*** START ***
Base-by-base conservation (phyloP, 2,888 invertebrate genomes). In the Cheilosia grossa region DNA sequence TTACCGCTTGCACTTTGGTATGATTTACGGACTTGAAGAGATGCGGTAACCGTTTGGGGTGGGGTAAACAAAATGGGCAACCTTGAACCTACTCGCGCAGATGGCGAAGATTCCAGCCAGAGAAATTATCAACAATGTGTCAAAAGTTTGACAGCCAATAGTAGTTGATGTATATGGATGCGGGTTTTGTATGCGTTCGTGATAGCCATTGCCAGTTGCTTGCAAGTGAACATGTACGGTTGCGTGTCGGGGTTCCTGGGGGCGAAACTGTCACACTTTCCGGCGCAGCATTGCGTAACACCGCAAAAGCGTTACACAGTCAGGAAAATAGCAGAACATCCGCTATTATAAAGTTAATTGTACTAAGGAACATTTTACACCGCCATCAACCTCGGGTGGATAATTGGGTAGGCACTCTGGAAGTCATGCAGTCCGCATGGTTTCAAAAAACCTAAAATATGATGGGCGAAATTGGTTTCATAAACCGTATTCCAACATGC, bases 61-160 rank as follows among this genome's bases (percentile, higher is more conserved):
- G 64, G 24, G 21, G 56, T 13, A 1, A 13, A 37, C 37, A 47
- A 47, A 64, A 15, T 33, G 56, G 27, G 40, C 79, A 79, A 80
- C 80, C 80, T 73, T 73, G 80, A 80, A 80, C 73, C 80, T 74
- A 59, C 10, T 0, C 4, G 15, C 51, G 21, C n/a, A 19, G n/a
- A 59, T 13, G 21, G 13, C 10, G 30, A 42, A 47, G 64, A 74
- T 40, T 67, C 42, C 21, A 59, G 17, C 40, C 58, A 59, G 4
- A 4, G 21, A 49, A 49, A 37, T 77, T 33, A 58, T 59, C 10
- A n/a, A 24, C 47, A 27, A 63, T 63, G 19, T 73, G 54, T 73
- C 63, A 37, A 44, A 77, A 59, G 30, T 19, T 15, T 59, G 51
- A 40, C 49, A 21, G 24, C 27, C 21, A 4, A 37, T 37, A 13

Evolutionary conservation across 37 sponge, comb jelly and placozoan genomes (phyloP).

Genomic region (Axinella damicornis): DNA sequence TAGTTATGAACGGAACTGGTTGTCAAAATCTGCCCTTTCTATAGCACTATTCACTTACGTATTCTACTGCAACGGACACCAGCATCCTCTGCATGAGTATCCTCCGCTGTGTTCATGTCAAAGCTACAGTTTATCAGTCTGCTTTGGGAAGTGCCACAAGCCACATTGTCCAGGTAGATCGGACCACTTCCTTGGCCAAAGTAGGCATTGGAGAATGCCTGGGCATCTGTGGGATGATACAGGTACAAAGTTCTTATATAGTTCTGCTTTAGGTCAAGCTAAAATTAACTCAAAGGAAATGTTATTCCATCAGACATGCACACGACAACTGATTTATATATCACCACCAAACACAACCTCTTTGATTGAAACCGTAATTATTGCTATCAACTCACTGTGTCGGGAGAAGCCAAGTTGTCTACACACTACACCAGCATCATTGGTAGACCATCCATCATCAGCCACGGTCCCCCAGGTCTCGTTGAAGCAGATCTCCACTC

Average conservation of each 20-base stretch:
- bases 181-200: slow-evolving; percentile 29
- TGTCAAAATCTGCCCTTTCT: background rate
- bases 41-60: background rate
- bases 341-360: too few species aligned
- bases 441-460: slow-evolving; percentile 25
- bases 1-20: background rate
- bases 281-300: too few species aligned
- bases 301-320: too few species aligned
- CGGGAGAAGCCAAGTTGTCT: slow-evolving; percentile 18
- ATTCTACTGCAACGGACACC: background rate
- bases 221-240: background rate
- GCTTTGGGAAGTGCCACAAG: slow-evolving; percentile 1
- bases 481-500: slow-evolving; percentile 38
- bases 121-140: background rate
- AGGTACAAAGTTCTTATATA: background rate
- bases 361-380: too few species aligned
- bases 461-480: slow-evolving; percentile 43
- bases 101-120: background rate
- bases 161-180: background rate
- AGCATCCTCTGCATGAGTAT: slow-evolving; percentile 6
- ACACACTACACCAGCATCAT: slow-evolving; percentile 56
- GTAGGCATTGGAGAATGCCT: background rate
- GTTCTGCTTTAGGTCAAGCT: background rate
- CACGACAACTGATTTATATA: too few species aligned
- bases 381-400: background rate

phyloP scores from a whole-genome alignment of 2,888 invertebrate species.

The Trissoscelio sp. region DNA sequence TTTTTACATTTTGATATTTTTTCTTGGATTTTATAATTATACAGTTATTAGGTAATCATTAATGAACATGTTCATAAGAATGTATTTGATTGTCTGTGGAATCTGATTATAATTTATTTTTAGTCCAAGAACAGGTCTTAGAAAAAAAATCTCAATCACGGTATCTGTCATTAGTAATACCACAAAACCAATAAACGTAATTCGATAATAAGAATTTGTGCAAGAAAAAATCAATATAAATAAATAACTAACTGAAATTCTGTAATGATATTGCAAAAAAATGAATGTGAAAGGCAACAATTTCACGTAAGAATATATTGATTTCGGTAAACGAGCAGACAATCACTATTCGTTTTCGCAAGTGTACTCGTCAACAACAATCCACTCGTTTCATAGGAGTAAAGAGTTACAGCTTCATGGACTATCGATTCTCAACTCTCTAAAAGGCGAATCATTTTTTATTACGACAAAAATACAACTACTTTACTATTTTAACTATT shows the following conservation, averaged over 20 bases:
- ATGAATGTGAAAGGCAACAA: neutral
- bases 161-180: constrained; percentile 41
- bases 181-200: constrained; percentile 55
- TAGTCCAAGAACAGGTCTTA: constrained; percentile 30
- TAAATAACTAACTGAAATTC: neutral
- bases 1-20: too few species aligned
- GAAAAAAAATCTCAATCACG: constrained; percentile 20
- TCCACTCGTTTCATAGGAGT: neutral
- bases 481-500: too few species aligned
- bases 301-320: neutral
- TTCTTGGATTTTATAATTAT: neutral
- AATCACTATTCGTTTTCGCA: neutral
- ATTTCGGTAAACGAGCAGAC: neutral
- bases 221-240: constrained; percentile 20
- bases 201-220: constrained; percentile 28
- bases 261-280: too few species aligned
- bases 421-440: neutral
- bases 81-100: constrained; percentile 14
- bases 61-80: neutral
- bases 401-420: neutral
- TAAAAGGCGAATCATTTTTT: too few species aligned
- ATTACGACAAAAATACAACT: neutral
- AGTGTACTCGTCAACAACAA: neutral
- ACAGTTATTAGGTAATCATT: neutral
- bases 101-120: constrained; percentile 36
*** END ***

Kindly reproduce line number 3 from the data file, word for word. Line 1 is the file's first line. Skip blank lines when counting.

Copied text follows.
- A 47, A 64, A 15, T 33, G 56, G 27, G 40, C 79, A 79, A 80